Objective. To determine the temporal relationship between pain-related coping strategies and psychosocial factors with non-evoked neuropathic pain (NP) intensity and unpleasantness in patients during the subacute phase of spinal cord injury (SCI).
Design. Exploratory longitudinal study of NP from 2 to 12 months.
Setting. Hospital Nacional de Parapléjicos, Toledo, Spain.
Subjects. A maximum of 26 patients with early symptoms of NP after SCI with a neurological level above the Th10 spinal level.
Outcome Measures. Multidimensional Pain Inventory-Spinal Cord Injury Version, Coping Strategies Questionnaire, General 7-day pain intensity and unpleasantness rated with a visual analog scale, Spearman correlation analysis.
Results. Pain-related coping strategies and psychosocial factors remained stable from 2 to 12 months after SCI. Initially pain intensity and unpleasantness were rated independently, but at 6 months were intercorrelated along with “pain severity,”“life interference,” and “catastrophizing.”“Coping self-statements” and “solicitous responses from others” were frequently adopted, compared with “ignoring pain sensations” and “catastrophising.” Perception of “pain severity” correlated with “support,”“solicitous responses from others,”“distracting responses from others,” and “life control” at 6 months, while pain intensity and unpleasantness were related to “coping self-statements,”“catastrophizing,”“distancing from pain,” and “praying.”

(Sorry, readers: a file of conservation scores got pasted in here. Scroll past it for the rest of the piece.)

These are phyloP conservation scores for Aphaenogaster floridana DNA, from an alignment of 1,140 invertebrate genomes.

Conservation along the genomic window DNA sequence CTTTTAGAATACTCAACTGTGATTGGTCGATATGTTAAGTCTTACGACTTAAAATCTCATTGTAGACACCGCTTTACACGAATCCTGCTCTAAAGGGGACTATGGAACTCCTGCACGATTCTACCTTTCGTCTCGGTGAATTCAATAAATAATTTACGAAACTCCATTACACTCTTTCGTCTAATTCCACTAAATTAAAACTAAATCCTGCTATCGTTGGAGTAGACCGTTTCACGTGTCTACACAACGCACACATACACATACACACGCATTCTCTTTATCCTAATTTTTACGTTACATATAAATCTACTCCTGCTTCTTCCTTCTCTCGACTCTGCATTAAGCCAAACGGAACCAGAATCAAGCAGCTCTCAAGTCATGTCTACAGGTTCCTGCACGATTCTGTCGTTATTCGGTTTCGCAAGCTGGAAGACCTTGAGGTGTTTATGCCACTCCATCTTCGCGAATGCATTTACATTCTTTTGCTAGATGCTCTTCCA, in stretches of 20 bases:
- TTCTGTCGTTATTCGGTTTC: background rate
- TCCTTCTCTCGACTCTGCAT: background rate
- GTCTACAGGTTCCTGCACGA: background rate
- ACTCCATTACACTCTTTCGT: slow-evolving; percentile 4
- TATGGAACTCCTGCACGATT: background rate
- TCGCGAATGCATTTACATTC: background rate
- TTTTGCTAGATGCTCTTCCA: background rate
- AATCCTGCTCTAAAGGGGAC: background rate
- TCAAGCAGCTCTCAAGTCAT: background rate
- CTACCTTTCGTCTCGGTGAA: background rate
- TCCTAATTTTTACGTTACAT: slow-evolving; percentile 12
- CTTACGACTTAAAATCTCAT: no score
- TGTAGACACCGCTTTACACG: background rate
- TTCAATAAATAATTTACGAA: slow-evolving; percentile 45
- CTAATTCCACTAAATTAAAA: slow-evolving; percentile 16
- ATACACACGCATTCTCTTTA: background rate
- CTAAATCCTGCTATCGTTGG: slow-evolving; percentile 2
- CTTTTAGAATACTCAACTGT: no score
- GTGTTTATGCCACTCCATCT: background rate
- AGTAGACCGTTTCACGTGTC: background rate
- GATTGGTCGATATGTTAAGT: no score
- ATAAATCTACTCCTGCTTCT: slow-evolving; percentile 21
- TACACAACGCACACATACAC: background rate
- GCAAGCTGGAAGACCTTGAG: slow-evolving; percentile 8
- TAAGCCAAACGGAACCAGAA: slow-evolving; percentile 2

Conclusions. Pilot longitudinal data suggest that pain-related coping strategies are adopted early after subacute SCI, and correlate with both pain intensity and unpleasantness. Future longitudinal studies of SCI with sufficient sample size will be instrumental to determine the causal relationship between psychosocial factors and coping strategies on pain.